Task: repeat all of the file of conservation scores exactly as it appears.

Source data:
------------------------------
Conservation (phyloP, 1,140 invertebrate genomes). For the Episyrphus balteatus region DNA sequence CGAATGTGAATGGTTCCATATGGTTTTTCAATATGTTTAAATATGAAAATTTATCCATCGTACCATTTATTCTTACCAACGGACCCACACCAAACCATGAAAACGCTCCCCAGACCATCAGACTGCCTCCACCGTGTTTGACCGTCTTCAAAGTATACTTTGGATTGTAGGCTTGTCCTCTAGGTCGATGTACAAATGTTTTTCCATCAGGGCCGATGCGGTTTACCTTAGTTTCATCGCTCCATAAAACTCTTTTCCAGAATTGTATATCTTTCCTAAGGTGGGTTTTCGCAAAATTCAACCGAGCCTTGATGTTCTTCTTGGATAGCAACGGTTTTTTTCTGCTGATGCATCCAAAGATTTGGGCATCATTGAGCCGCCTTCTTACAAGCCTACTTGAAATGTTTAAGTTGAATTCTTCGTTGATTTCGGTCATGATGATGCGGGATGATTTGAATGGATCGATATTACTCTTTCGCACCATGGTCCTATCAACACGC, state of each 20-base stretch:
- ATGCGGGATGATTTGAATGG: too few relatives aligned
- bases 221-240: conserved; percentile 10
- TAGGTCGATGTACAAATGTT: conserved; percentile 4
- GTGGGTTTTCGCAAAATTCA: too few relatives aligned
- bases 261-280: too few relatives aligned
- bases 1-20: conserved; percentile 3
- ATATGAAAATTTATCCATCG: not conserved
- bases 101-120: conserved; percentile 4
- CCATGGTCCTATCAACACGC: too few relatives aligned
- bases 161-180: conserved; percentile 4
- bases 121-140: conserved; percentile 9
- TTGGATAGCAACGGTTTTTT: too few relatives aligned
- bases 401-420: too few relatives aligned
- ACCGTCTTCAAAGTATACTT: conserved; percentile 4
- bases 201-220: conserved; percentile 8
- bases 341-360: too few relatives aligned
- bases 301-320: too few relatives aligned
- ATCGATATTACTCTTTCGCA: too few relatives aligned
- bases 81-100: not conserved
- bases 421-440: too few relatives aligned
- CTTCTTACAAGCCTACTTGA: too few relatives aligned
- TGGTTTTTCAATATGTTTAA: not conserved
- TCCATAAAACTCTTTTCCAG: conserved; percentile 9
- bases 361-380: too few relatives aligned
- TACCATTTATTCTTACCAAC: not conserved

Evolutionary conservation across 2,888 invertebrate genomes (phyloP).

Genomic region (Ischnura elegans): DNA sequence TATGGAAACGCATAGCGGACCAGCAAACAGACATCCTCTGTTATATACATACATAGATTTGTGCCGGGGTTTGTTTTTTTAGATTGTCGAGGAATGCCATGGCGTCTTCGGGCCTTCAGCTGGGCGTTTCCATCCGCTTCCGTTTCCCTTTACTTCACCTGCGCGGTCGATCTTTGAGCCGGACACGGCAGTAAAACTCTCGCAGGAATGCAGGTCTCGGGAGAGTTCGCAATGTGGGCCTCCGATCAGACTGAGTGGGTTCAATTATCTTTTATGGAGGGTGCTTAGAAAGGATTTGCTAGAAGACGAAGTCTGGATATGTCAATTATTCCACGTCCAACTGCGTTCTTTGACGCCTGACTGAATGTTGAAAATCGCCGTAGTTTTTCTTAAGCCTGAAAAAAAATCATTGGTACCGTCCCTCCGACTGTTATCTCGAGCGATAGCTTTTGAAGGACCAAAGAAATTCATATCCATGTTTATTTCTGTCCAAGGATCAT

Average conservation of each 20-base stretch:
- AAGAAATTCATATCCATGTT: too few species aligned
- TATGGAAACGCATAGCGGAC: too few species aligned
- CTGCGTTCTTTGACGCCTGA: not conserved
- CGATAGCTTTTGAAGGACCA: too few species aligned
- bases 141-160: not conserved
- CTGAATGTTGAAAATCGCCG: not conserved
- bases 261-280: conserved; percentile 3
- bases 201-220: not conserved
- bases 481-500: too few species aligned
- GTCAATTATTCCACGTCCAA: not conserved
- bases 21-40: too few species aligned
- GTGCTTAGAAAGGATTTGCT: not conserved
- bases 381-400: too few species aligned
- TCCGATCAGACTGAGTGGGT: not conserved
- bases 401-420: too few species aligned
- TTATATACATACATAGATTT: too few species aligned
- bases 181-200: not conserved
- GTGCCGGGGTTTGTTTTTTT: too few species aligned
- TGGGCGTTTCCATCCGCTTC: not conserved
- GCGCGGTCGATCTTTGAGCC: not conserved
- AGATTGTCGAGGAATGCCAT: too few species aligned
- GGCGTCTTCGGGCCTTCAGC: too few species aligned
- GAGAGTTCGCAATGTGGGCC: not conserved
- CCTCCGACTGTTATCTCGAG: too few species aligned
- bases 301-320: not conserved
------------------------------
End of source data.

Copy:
Conservation (phyloP, 1,140 invertebrate genomes). For the Episyrphus balteatus region DNA sequence CGAATGTGAATGGTTCCATATGGTTTTTCAATATGTTTAAATATGAAAATTTATCCATCGTACCATTTATTCTTACCAACGGACCCACACCAAACCATGAAAACGCTCCCCAGACCATCAGACTGCCTCCACCGTGTTTGACCGTCTTCAAAGTATACTTTGGATTGTAGGCTTGTCCTCTAGGTCGATGTACAAATGTTTTTCCATCAGGGCCGATGCGGTTTACCTTAGTTTCATCGCTCCATAAAACTCTTTTCCAGAATTGTATATCTTTCCTAAGGTGGGTTTTCGCAAAATTCAACCGAGCCTTGATGTTCTTCTTGGATAGCAACGGTTTTTTTCTGCTGATGCATCCAAAGATTTGGGCATCATTGAGCCGCCTTCTTACAAGCCTACTTGAAATGTTTAAGTTGAATTCTTCGTTGATTTCGGTCATGATGATGCGGGATGATTTGAATGGATCGATATTACTCTTTCGCACCATGGTCCTATCAACACGC, state of each 20-base stretch:
- ATGCGGGATGATTTGAATGG: too few relatives aligned
- bases 221-240: conserved; percentile 10
- TAGGTCGATGTACAAATGTT: conserved; percentile 4
- GTGGGTTTTCGCAAAATTCA: too few relatives aligned
- bases 261-280: too few relatives aligned
- bases 1-20: conserved; percentile 3
- ATATGAAAATTTATCCATCG: not conserved
- bases 101-120: conserved; percentile 4
- CCATGGTCCTATCAACACGC: too few relatives aligned
- bases 161-180: conserved; percentile 4
- bases 121-140: conserved; percentile 9
- TTGGATAGCAACGGTTTTTT: too few relatives aligned
- bases 401-420: too few relatives aligned
- ACCGTCTTCAAAGTATACTT: conserved; percentile 4
- bases 201-220: conserved; percentile 8
- bases 341-360: too few relatives aligned
- bases 301-320: too few relatives aligned
- ATCGATATTACTCTTTCGCA: too few relatives aligned
- bases 81-100: not conserved
- bases 421-440: too few relatives aligned
- CTTCTTACAAGCCTACTTGA: too few relatives aligned
- TGGTTTTTCAATATGTTTAA: not conserved
- TCCATAAAACTCTTTTCCAG: conserved; percentile 9
- bases 361-380: too few relatives aligned
- TACCATTTATTCTTACCAAC: not conserved

Evolutionary conservation across 2,888 invertebrate genomes (phyloP).

Genomic region (Ischnura elegans): DNA sequence TATGGAAACGCATAGCGGACCAGCAAACAGACATCCTCTGTTATATACATACATAGATTTGTGCCGGGGTTTGTTTTTTTAGATTGTCGAGGAATGCCATGGCGTCTTCGGGCCTTCAGCTGGGCGTTTCCATCCGCTTCCGTTTCCCTTTACTTCACCTGCGCGGTCGATCTTTGAGCCGGACACGGCAGTAAAACTCTCGCAGGAATGCAGGTCTCGGGAGAGTTCGCAATGTGGGCCTCCGATCAGACTGAGTGGGTTCAATTATCTTTTATGGAGGGTGCTTAGAAAGGATTTGCTAGAAGACGAAGTCTGGATATGTCAATTATTCCACGTCCAACTGCGTTCTTTGACGCCTGACTGAATGTTGAAAATCGCCGTAGTTTTTCTTAAGCCTGAAAAAAAATCATTGGTACCGTCCCTCCGACTGTTATCTCGAGCGATAGCTTTTGAAGGACCAAAGAAATTCATATCCATGTTTATTTCTGTCCAAGGATCAT

Average conservation of each 20-base stretch:
- AAGAAATTCATATCCATGTT: too few species aligned
- TATGGAAACGCATAGCGGAC: too few species aligned
- CTGCGTTCTTTGACGCCTGA: not conserved
- CGATAGCTTTTGAAGGACCA: too few species aligned
- bases 141-160: not conserved
- CTGAATGTTGAAAATCGCCG: not conserved
- bases 261-280: conserved; percentile 3
- bases 201-220: not conserved
- bases 481-500: too few species aligned
- GTCAATTATTCCACGTCCAA: not conserved
- bases 21-40: too few species aligned
- GTGCTTAGAAAGGATTTGCT: not conserved
- bases 381-400: too few species aligned
- TCCGATCAGACTGAGTGGGT: not conserved
- bases 401-420: too few species aligned
- TTATATACATACATAGATTT: too few species aligned
- bases 181-200: not conserved
- GTGCCGGGGTTTGTTTTTTT: too few species aligned
- TGGGCGTTTCCATCCGCTTC: not conserved
- GCGCGGTCGATCTTTGAGCC: not conserved
- AGATTGTCGAGGAATGCCAT: too few species aligned
- GGCGTCTTCGGGCCTTCAGC: too few species aligned
- GAGAGTTCGCAATGTGGGCC: not conserved
- CCTCCGACTGTTATCTCGAG: too few species aligned
- bases 301-320: not conserved